I use Ansible to configure a system which includes installing many packages.

Must I set the version number to the packages? My understanding is If I do not set the versions to the individual package, then next time when I rerun the Ansible, it will install the latest versions of the packages, then I am afraid the latest versions of some package will be incompatible with the latest versions of other packages, Am I correct?

Here is an example how currently I set the versions:

- name: install apache-airflow[postgres, s3, ...]
  become_user: root
    name: "{{ item.name }}"
    version: "{{ item.version }}"
     - { name: apache-airflow, version: 1.10.3}
     - { name: postgres, version: 2.2.2} 
     - { name: s3, version: 3.0.0 } 

i assume that you are using an older version of ansible than 2.8, since with_items does not appear in the documentation.

the best advice is to call your favorite python package manager (such as pip) directly from an ansible playbook. this approach let each tool do what it does best :)

using a package manager such as pip, the (package) dependencies are stored in a requirements file.

for instance, you can have an ansible command that invokes pip. something like:

  - name: install python dependencies
    command: pip install -r requirement.txt

would also offer you to use virtualenv whenever you can, which create a python environment for your python project and thus avoiding package conflicts.

virtualenv should be installed before you are installing other package dependenceis.

assuming that you are using python version 3, it will look something like that:

$ pip3 install virtualenv
$ virtualenv --python=`which python3` venv
$ source venv/bin/activate
$ pip install -r requirements.txt

you can also place the above snippet in a shell script, then invoke the shell script using ansible command. this will install virtualenv, activate it and finally install the python packages.

  • Thanks Mr. yes my ansible < 2.8. what is "call your favorite python package manager (such as pip) directly from an ansible playbook. " I did install packages using pip in Ansible. see the 3rd line of my code which showed "pip:", or do you mean sth. else? – user389955 Sep 9 '19 at 20:59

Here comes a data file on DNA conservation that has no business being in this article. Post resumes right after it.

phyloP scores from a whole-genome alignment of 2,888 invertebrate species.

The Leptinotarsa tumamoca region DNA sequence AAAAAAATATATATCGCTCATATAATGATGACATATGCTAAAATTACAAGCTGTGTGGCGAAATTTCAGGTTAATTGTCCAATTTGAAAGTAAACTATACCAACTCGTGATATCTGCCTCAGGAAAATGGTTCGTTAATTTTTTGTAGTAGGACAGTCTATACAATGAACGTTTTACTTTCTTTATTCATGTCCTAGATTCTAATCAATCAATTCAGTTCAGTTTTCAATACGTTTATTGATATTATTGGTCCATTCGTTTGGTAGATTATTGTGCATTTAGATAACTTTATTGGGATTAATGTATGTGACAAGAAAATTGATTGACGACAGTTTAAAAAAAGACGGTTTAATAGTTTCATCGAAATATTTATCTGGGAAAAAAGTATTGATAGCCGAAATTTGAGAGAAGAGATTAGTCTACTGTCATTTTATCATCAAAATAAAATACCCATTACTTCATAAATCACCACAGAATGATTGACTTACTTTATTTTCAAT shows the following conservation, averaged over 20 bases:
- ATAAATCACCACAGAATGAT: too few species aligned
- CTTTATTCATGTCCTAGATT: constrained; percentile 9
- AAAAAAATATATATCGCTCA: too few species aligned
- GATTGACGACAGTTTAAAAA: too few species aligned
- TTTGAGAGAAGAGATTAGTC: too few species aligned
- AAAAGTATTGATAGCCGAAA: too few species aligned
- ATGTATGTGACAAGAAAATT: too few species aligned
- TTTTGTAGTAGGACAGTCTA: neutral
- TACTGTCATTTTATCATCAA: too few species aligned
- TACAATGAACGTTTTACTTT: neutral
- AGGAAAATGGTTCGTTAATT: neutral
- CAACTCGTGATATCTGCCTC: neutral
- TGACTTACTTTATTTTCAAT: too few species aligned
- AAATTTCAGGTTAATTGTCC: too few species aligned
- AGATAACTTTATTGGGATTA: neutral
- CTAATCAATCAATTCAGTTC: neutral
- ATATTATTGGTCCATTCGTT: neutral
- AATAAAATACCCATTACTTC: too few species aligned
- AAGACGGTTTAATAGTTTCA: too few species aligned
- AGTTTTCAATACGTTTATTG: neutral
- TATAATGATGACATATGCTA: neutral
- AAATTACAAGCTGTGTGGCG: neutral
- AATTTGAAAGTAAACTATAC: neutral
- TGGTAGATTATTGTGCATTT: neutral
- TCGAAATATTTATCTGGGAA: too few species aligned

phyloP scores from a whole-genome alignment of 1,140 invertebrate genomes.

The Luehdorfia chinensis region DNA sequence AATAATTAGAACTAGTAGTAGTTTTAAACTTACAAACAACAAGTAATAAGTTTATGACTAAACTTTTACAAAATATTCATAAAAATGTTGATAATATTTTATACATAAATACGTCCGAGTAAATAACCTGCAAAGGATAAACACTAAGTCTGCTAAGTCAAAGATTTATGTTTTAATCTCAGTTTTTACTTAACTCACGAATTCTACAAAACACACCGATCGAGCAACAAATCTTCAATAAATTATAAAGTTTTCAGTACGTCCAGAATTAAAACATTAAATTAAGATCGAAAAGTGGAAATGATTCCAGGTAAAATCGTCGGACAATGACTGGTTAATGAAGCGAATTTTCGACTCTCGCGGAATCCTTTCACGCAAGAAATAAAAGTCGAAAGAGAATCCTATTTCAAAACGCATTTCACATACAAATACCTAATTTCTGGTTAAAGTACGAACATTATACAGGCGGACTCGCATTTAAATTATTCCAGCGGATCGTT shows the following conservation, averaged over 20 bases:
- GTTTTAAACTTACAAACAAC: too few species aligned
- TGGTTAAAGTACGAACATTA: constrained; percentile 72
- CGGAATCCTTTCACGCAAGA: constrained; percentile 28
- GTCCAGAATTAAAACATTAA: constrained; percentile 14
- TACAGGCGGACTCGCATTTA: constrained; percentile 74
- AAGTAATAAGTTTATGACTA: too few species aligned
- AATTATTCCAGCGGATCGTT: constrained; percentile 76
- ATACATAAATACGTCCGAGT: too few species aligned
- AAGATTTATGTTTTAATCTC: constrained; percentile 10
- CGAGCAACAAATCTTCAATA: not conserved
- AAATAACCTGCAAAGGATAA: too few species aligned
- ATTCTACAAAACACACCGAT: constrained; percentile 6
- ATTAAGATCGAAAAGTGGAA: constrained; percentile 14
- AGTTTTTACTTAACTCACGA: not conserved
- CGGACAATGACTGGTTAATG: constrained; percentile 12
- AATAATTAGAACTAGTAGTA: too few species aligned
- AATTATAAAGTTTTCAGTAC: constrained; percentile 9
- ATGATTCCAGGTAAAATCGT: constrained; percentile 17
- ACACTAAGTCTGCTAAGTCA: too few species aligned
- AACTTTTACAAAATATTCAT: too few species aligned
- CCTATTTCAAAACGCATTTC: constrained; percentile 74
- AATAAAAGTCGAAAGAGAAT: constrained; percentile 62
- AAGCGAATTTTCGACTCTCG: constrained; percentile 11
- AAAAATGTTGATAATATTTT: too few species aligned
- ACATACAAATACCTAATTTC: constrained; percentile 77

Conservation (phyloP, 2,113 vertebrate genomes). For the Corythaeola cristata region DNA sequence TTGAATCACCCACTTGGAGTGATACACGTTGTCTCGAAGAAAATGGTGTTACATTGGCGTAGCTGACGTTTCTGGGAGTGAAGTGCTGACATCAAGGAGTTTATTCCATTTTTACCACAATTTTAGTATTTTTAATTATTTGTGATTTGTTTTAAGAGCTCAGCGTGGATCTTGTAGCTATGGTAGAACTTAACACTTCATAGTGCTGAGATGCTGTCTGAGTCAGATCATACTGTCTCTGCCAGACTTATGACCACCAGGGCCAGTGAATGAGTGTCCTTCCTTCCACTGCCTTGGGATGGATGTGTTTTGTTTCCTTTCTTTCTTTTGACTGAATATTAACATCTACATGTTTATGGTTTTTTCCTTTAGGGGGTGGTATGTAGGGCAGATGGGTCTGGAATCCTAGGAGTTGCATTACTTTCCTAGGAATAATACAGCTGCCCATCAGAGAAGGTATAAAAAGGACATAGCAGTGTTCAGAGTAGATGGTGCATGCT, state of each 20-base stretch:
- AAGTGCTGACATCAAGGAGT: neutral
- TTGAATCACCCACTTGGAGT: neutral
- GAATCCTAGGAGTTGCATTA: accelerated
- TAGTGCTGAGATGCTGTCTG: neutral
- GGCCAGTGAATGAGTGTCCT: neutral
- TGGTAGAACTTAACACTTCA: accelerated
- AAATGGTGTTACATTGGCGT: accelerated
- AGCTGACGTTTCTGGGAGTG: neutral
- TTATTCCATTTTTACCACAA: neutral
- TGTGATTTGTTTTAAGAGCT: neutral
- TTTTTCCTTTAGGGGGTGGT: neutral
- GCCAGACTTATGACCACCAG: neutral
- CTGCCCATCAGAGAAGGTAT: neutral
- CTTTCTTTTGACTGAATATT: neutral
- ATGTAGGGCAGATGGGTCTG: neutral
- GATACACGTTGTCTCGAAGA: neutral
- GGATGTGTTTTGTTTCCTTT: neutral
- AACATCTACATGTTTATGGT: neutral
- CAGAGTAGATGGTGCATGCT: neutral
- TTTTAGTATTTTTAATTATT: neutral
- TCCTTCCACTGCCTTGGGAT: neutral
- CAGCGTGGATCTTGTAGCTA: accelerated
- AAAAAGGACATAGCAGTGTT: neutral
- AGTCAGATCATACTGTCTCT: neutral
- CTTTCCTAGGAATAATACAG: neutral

• regarding to "the (package) dependencies are stored in a requirements file." do you mean I can define a requirements file myself and tell pip to install using that? I can do that but I believe the result is the same as using version: "{{ item.version }}" I mention in the above code. by reading the packaging.python.org/tutorials/installing-packages/… you showed me, I feel that pip has no way to avoid the conflict. the only way to avoid that is to restrict dependency using requirements file or use version: "{{ item.version }}". please correct me if I am wrong. – user389955 Sep 9 '19 at 21:16
  • @user389955: i've update my answer per your questions. let me know if it works for you. – Mr. Sep 10 '19 at 5:06
  • Thanks @Mr. 1) I see. you mean call pip using command not ansible pip. 2) I will try requirements.txt. I guess requirements.txt and with_items work the same meaning. Both of them are to get the fixed package version right? you use requirements.txt rather than with_items because your system is ansible 2.8 I guess. I will definitely try requirements.txt to see if it works better. – user389955 Sep 12 '19 at 17:39
  • @user389955: correct, rather than using pip ansible module, use command ansible module to invoke pip and specify a reuqirements.txt – Mr. Sep 12 '19 at 17:41

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